DevelopersDocumentation

Serge Camille edited this page Aug 24, 2015 · 1 revision
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Introduction

SimulationCraft never had much documentation about its code. While this might be a big setback for new developers, there is always the risk of information becoming outdated very quickly and documentation is nearly always badly maintained.

So the purpose of this wiki page isn't to create a extensive documentation, but to give you more of a broad and conceptual overview about the architecture of SimC. You can consider it more of a guide/how to help you getting started.

The core structure

  • The top layer of SimC is the class sim_t:

    • It parses all options passed to the program
    • It creates and initializes players and sets up everything for the simulation
    • It runs the actual simulation: It controls the event wheel, starts and ends combat, analyzes at the end.
  • player_t represents the player layer.

    • It contains all information on how to create and initialize a player, what buffs and procs he has, manages his stats and resources and everything else which has to do with the player.
  • action_t is the foundation of all actions/abilities

    • It contains all ability information ( base dmg, coefficient, cooldown, etc. )
    • It defines the functions to execute an action. Important ones are execute(), ready(), cost(), impact( target ), tick()

Abilities

  • action_t is the core foundation for all abilites. It contains all necessary specifications to execute a action.
    • spell_base_t inherits from action_t and defines mechanics common to all spells, including heals.
      • spell_t ( harmful spells ), heal_t and absorb_t inherit from spell_base_t
    • attack_t inherits from action_t and defines attack mechanics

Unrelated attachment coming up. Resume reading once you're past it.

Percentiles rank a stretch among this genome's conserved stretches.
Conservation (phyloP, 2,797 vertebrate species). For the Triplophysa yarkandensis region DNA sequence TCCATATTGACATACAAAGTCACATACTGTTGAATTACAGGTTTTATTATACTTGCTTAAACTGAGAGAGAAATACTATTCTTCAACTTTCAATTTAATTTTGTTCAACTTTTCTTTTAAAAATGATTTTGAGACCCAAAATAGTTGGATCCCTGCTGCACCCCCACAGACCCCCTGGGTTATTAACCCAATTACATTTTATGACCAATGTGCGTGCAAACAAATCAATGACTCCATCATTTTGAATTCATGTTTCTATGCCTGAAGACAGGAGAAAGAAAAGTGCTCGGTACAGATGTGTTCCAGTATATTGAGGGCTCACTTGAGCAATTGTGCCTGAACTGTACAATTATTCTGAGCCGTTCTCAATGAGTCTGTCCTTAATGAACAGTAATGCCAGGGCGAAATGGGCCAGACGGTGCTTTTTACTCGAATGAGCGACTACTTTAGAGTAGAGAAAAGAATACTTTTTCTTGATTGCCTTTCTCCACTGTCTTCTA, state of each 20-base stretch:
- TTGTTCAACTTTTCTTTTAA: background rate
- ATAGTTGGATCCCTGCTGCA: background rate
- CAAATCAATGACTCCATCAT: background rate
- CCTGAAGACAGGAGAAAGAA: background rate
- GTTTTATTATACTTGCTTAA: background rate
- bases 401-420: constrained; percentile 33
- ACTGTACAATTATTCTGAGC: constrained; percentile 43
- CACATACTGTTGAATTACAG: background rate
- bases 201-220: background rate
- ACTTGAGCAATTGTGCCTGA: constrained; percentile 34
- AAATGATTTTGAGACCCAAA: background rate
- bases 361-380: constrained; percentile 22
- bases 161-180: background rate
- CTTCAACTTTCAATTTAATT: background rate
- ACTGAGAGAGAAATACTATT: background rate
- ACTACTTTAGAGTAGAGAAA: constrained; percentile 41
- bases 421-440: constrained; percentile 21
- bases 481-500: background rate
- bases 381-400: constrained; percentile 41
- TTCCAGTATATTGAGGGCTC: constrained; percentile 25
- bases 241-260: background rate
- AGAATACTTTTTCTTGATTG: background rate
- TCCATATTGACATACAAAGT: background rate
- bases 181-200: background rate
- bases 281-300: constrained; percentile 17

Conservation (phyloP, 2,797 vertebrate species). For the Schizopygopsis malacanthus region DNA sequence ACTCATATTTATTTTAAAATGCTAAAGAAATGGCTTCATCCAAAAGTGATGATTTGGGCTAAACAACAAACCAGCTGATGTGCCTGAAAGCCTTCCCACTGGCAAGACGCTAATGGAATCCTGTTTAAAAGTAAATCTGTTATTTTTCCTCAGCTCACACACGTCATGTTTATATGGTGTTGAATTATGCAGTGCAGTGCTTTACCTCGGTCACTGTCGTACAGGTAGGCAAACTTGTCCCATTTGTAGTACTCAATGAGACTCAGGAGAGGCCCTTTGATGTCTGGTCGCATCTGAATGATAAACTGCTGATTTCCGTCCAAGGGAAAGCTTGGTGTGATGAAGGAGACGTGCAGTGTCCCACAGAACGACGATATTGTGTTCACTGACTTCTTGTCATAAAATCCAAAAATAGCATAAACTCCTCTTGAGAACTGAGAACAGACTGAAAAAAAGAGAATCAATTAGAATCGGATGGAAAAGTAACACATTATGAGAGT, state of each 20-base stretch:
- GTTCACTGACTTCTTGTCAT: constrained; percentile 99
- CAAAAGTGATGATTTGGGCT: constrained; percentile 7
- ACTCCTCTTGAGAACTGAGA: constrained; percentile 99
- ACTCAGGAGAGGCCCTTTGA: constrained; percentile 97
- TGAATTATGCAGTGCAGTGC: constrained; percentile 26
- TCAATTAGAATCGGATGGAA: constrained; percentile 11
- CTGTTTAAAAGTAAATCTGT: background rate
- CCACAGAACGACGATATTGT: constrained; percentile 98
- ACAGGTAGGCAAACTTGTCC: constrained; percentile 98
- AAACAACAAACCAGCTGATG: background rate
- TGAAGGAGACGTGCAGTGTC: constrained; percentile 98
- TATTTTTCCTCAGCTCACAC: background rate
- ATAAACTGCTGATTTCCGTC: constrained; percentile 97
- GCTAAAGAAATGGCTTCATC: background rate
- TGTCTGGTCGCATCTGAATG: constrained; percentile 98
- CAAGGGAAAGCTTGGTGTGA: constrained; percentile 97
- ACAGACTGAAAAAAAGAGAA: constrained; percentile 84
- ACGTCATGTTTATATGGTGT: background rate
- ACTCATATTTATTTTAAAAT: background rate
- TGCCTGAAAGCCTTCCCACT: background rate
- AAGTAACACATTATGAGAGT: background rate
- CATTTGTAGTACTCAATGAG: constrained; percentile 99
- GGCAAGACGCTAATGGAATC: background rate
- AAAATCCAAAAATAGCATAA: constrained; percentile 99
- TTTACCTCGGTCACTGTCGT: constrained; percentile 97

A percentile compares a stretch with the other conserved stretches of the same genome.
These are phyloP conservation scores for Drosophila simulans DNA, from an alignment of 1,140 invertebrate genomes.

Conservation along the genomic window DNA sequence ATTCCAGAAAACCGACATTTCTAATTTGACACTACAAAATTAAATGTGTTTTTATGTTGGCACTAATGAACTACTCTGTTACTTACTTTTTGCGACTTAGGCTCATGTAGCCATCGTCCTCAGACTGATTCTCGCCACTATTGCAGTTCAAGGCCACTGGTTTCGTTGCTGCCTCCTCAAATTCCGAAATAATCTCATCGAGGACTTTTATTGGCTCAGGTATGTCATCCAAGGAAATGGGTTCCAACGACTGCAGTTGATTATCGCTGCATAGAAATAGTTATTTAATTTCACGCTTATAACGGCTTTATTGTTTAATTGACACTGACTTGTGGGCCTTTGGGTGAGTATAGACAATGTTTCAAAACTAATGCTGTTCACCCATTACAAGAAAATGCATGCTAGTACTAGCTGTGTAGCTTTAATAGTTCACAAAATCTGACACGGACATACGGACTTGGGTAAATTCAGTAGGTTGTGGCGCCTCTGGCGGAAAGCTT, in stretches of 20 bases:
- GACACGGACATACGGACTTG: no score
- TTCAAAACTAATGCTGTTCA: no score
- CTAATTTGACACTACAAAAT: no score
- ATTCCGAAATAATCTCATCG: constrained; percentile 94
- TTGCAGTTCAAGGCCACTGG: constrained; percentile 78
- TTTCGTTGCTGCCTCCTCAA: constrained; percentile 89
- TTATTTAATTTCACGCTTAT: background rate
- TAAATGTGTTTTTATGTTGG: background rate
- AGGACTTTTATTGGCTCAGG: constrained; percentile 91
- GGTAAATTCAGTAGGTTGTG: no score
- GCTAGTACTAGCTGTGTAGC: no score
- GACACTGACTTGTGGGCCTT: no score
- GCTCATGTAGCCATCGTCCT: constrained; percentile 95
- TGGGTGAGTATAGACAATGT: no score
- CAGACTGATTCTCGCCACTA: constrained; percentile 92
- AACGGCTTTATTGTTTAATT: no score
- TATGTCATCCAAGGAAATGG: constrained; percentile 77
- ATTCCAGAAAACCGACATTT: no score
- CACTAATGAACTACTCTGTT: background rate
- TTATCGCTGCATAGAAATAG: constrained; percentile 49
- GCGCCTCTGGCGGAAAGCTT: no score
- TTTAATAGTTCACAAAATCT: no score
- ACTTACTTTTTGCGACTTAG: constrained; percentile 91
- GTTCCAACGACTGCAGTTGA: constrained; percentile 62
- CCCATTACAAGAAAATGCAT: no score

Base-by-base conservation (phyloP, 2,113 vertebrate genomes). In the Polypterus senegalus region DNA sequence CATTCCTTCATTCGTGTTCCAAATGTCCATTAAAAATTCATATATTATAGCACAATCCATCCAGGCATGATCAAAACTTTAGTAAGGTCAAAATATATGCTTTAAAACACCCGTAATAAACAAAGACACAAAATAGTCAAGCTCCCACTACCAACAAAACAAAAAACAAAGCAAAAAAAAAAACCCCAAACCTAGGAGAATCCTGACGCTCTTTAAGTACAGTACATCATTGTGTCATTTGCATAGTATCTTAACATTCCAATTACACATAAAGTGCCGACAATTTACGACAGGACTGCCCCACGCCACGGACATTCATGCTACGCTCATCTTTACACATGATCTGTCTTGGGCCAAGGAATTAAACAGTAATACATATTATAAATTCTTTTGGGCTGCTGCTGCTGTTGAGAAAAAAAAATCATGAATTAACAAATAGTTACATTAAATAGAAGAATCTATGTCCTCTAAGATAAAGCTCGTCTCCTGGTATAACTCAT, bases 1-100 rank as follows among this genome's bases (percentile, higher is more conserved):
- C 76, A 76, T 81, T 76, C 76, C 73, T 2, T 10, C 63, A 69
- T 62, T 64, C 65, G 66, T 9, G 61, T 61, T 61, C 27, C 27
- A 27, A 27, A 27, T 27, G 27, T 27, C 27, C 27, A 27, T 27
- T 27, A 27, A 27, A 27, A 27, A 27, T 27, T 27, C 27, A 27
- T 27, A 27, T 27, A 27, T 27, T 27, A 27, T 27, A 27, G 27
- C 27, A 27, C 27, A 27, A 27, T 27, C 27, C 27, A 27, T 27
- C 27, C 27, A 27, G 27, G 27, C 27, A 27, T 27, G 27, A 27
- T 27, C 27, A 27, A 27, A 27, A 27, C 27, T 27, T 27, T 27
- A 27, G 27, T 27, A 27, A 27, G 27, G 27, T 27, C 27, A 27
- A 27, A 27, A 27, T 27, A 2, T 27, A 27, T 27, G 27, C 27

• melee_attack_t and ranged_attack_t inherit from attack_t

Action State - New stateless system

*Todo*

The class modules

  • <class>_t inherits from player_t and takes care of everything specific about that class. Let's look at priest_t as an example:
    • Most functions in player_t are of virtual nature: this allows class module to override, or append to them. Example:
virtual double priest_t::composite_spell_power_multiplier()
{
  double m = player_t::composite_spell_power_multiplier();

  m *= 1.0 + buffs.inner_fire -> up () * buffs.inner_fire -> data().effectN( 2 ).percent();

  return m;
}

This redefines the priest_t::composite_spell_power_multiplier() function by combining the value of the parent function ( player_t::composite_spell_power_multiplier() ) with the value of the inner fire buff.

Targetdata

*Todo*

Class abilities

  • <class>_<attack/spell/heal/absorb>_t is derived from <attack/spell/heal/absorb>_t and usually defines all class abilities of a certain attack-type.
  • Actual abilities inherit from this <class>_<attack_type>_t and define everything specific to the ability, including how talents affect it.
  • New <class>_action_t templates define common behavior for all <class>_<attack/spell/heal/absorb>_t.

  • Let's look at mind_blast_t in sc_priest.cpp for example. It's inheritance structure is:

 * action_t
  * spell_base_t
   * spell_t
    * priest_action_t<spell_t>
     * priest_spell_t
      * mind_blast_t

Example

Let's take a very simple sample:


struct flamestrike_t : public mage_spell_t
{
  flamestrike_t( mage_t* p, const std::string& options_str ) :
    mage_spell_t( "flamestrike", p, p -> find_class_spell( "Flamestrike" ) )
  {
    parse_options( NULL, options_str );

    aoe = -1;
  }
};

This creates a flamestrike_t class object, inheriting from mage_spell_t. It demands a mage_t pointer, and the options string reference. It passes the mage_t pointer on to mage_spell_t, as well as a "flamestrike" token, and spell data for "Flamestrike", found in the spell database.

After that, the options ( ,if= string ) are parsed, and the spell is set to aoe = -1; , meaning that it will do damage to all available enemies, as is the case for flamestrike in WoW.

Damage Calculations

The damage calculation for direct damage, healing, or absorption from spells and effects is performed in action_t::calculate_direct_amount(). It uses the following pseudocode, consolidating stuff strewn about a bunch of different methods. There are several methods whose names change for healing and absorption - these are noted with italics and commented on at the end.